by Father Mike Stubbs
Some words just go well together: salt and pepper, ying and yang, fish and chips. They just fit together.
Another pair of items frequently pops up in the New Testament: “the law and the prophets.” Specifically, these words appear in Mt 5:17, 7:12, 22:40; Lk 16:16, 24:44; Acts 13:15, 24:14 and 28:23.
This stock phrase occurs in Sunday’s Gospel reading, Mt 22:34-40. Jesus has just presented his twin commandments of love: love of God and love of neighbor. He then informs his audience: “The whole law and the prophets depend on these two commandments.”
At the time of Jesus, these words referred to the two categories of Scripture that constituted the Bible for the Jewish people. It corresponded basically to what we now call the Old Testament.
The law, or Torah, was made up of the first five books of the Bible: Genesis, Exodus, Leviticus, Numbers and Deuteronomy. The second category, the prophets, is fairly self-explanatory, except that it also included books that we now classify as historical books, such as 1 Samuel, 2 Samuel, 1 Kings and 2 Kings.
That is why the two figures of Moses and Elijah stood beside Jesus at the moment of his transfiguration (Mt 17:1-9, Mk 9:2-10, Lk 9: 28-36).
Moses, who gave the Ten Commandments, represented the law. Elijah, who was the first prophet, represented the prophets. Their appearance with Jesus indicated Jesus’ continuity with the law and the prophets, with the Old Testament.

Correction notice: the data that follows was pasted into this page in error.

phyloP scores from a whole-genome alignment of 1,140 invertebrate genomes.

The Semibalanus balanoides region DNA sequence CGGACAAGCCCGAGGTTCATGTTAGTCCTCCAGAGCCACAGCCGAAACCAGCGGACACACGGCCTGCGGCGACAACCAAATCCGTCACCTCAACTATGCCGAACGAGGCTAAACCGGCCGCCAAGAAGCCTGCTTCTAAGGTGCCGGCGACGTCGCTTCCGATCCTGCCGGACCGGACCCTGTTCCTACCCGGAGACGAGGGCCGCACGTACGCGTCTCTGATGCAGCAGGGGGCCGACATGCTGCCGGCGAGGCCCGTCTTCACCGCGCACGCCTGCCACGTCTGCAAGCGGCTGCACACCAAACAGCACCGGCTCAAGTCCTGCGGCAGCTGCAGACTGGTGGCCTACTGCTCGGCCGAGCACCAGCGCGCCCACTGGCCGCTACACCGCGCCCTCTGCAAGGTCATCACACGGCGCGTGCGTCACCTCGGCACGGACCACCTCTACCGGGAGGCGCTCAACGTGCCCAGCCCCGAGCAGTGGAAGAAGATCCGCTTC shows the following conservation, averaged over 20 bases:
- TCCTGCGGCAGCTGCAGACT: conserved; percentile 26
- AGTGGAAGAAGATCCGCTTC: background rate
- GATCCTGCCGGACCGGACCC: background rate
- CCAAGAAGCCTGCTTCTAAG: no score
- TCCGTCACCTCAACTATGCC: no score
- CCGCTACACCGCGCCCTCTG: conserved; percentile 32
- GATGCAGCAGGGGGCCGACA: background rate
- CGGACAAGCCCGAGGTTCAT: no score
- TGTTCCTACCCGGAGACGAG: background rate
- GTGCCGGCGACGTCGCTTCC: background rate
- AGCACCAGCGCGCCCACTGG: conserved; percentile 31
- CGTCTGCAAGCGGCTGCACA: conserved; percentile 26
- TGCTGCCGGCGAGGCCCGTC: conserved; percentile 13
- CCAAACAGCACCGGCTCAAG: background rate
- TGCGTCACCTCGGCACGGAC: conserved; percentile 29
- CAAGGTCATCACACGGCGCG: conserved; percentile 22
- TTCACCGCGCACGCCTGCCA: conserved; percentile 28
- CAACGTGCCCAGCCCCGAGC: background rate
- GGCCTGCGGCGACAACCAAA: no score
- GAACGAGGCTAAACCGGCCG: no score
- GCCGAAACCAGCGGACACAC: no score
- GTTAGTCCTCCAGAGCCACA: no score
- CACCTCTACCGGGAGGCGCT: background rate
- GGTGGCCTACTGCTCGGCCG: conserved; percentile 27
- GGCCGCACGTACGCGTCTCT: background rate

The point that was made visually and through action at the transfiguration now is made verbally through Jesus’ teaching: “The whole law and the prophets depend on these two commandments.” Jesus is emphasizing the continuity of his teachings with the Old Testament.
In addition, Jesus is maintaining that the whole Bible depends upon his two commandments of love.
The whole Bible hangs upon these commandments of love, much as clothes might hang upon a peg. The many words of Scripture boil down to one thing. They express God’s will that we love God totally and completely, and that we love our neighbor as ourselves. God is all about love.
The question that prompts Jesus’ answer, however, does not ask for two commandments but, rather, for one.
Jesus’ two-for-one reply underlines the fundamental unity of the two commandments. They are inseparable, like Siamese twins. Divide them into two, and they will perish.